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Older Adults Have Mental Health Issues, Too

Many people think of mental illness as something affecting teens and young adults, but fewer people realize that the elderly are just as likely to be experiencing problems with their mental health. Twenty million older adults have at least one mental health issue. Depression and chronic anxiety are the two most common.

A bigger problem is that many people with mental health disorders do not get the treatment they need. WHO and PAHO estimate that 66% of older adults fall into what’s called a “Treatment Gap” and receive no care for their mental health. This is concerning as 90% of older adults also reported not feeling that they get enough support, whether it’s from family and friends, their community, or the medical profession.

It might be that your dad is ashamed and doesn’t want to mention it to his doctor. He may have tried to bring it up and wasn’t taken as seriously as he expected. Either way, mental health is not something to ignore.

May is Mental Health Awareness Month. These are the most common mental health issues and the things you can do to support your dad if he has any of them.


Anxiety is one of the most common, and it can be tied to excessive stress that’s not properly managed or past events that left lasting scars. There are many types of anxiety and some of the more common are:

  • Generalized Anxiety – Anxiety that happens every day that can be about anything.
  • Social Anxiety – Becoming extremely anxious in social settings, such as a holiday party or while shopping.

If anxiety isn’t addressed, it can build into panic disorder. A full-blown panic attack will hit and cause symptoms like a racing heart, chest pain, chills, feelings of detachment, tingling hands and feet, nausea, dizziness, etc. As many of the symptoms mimic a heart attack or stroke, it can be alarming and that fear only makes it worse.

When he’s dealing with anxiety, your dad may find it comforting to have people around more often. Try to make sure companionship visits are boosted.

Bipolar Disorder

Someone who is bipolar goes through good and bad periods where that person can be feeling fantastic and full of life one day and then experience a depressive episode the next. These waves of ups and downs can be exhausting and isolating.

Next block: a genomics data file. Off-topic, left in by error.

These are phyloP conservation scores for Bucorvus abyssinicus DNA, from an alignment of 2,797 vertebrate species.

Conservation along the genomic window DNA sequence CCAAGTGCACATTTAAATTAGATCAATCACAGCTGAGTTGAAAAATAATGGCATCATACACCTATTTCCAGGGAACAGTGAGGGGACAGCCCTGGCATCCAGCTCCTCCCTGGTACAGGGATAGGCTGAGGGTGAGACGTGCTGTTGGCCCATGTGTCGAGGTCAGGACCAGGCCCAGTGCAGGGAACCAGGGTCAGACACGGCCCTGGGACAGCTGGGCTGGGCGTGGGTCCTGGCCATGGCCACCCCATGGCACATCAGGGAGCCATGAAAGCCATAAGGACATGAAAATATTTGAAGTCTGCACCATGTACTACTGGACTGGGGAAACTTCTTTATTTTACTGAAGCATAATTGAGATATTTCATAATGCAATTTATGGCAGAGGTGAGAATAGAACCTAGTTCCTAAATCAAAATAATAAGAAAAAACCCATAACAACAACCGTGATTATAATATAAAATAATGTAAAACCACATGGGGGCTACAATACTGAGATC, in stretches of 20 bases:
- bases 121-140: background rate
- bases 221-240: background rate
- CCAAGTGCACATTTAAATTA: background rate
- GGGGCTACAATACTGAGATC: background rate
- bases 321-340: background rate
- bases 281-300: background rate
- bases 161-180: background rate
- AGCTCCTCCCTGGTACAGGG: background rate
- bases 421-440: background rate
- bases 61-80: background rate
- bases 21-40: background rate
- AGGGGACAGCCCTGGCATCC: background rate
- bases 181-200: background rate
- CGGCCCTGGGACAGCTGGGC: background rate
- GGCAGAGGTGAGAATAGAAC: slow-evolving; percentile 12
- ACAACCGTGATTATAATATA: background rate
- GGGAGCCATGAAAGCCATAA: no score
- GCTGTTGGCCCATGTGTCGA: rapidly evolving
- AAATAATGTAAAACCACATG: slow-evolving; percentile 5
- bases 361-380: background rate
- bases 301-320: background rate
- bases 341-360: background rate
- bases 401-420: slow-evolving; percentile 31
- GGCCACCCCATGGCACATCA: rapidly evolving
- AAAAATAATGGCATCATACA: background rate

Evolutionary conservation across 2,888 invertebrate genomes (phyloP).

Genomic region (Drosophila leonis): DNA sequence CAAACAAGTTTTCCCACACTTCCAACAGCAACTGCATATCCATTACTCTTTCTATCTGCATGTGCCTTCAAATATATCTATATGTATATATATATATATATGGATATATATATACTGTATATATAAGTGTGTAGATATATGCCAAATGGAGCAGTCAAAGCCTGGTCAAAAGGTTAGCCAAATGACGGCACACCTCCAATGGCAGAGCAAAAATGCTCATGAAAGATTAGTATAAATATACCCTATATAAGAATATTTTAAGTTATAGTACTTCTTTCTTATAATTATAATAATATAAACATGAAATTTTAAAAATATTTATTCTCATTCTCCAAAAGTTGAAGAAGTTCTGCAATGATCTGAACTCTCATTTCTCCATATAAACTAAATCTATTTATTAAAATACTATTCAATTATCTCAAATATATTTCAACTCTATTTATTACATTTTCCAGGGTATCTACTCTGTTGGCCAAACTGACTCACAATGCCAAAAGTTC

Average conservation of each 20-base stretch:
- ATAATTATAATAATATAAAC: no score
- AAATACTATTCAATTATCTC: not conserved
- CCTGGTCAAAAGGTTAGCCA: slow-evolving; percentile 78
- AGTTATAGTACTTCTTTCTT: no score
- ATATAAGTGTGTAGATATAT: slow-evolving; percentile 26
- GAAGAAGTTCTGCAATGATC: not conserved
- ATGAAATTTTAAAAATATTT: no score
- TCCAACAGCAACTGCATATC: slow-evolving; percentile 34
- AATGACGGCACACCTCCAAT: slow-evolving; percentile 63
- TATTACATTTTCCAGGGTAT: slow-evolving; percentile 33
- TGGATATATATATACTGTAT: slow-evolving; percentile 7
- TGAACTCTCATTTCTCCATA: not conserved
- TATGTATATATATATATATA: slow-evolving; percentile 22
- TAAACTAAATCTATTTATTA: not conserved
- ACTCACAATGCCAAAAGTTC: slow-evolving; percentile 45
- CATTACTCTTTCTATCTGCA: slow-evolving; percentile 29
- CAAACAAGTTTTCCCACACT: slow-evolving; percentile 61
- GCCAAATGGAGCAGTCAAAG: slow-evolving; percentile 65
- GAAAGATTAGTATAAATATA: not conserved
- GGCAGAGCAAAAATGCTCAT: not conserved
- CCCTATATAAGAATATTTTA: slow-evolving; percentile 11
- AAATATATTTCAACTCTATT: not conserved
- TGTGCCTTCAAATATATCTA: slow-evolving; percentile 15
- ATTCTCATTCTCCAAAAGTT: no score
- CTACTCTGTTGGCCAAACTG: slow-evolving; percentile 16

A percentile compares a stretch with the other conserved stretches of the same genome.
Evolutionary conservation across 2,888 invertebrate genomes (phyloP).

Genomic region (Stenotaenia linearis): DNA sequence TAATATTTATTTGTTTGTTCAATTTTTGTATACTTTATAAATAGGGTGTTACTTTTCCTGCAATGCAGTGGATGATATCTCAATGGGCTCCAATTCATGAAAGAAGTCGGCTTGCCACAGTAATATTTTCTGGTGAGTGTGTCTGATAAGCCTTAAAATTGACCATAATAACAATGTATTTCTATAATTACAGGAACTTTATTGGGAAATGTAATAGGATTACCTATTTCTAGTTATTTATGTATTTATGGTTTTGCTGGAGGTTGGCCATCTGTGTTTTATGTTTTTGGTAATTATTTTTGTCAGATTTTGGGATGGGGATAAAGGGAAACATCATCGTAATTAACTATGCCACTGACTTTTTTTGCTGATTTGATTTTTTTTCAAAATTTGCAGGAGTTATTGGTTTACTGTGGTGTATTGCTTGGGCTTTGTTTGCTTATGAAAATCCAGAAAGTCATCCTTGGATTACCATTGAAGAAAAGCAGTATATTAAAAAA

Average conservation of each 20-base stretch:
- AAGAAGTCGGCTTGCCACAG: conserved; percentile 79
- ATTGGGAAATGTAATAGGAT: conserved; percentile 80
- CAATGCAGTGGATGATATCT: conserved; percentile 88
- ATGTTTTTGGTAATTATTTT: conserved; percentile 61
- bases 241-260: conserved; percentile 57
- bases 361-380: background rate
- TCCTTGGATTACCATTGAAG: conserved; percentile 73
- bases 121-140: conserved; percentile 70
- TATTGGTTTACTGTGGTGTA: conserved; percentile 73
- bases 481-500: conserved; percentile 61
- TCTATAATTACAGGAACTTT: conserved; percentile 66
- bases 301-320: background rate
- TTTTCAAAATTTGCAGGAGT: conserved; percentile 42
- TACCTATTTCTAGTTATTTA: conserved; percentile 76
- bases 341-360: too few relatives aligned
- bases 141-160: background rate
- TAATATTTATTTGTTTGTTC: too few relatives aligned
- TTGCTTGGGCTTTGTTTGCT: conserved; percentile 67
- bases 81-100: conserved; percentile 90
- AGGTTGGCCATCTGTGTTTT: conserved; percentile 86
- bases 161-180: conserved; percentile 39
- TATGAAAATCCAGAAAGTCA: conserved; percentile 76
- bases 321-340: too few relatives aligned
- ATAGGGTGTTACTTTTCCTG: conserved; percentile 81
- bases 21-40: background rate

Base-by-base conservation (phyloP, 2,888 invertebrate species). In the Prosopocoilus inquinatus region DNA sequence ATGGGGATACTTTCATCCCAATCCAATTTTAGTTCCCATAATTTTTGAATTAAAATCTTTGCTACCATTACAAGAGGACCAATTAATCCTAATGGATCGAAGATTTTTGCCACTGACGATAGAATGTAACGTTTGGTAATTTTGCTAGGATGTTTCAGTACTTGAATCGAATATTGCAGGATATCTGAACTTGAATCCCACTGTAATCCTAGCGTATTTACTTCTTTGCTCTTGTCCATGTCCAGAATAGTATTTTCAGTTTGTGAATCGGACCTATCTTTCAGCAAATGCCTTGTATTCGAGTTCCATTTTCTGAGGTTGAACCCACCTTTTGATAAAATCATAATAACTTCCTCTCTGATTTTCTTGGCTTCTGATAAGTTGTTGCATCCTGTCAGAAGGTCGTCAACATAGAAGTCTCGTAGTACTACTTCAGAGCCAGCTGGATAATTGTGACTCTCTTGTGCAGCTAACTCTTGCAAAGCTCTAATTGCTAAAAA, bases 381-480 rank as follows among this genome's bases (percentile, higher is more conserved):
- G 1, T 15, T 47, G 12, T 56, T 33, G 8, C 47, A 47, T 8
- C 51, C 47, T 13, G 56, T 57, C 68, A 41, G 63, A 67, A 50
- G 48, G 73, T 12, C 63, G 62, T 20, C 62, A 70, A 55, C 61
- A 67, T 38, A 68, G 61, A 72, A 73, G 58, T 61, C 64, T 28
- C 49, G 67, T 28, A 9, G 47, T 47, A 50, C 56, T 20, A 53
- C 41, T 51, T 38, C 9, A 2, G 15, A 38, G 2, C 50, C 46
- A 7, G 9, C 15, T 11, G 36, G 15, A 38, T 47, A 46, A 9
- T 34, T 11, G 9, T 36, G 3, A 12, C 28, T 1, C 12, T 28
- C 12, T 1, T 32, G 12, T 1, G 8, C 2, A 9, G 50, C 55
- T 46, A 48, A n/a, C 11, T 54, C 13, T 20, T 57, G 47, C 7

Your dad will be prescribed medications to help balance his mood. He must take them each day.

Cognitive Impairment

Cognitive impairment is also a mental health condition. This includes things like Alzheimer’s where the brain’s deterioration affects mood, memory, and behavior.

In the early stages of dementia, there’s not much that needs to be done. It is a good time to address advance directives and estate plans. As the disease progresses, help with personal care, housekeeping, transportation, and meals are all important.


Depression is a disorder that affects how you think, feel, and act. Someone who is depressed may withdraw from others. You might notice your dad stays in bed all morning and doesn’t ever want to get out of bed. He’ll lose interest in activities that he used to enjoy.

He needs to see his doctor and have an honest conversation. If his doctor dismisses him, make sure you advocate for your dad to get proper treatment.

In-home care is a good way to provide your dad with the companionship and household help he needs as he focuses on de-stressing and improving his mental health. His caregiver can drive him to therapy sessions, support groups, and other counseling sessions.

He’ll also have a caregiver to accompany him on walks in nature, shopping trips, and time spent in his gardens. Learn more about these and the other benefits of in-home care.


If you or an aging loved one is considering in-home care in Phoenix, AZ, please call the caring staff at Golden Heart Senior Care of Scottsdale at (480) 284-7360. We are here to help!

How Can Personal Care at Home Help Seniors with Diabetic Eye Disease?

Your dad has had diabetes for some time, and he’s starting to struggle more than he used to. His doctor says he’s losing his vision. November is Diabetic Eye Disease Month and a good time to address your dad’s growing need for personal care at home.

What Causes Vision Loss?

Diabetic retinopathy is one of the leading causes of blindness among diabetics. It occurs when blood sugar levels are not carefully managed. The blood vessels in the eye may rupture and leak blood into the retina.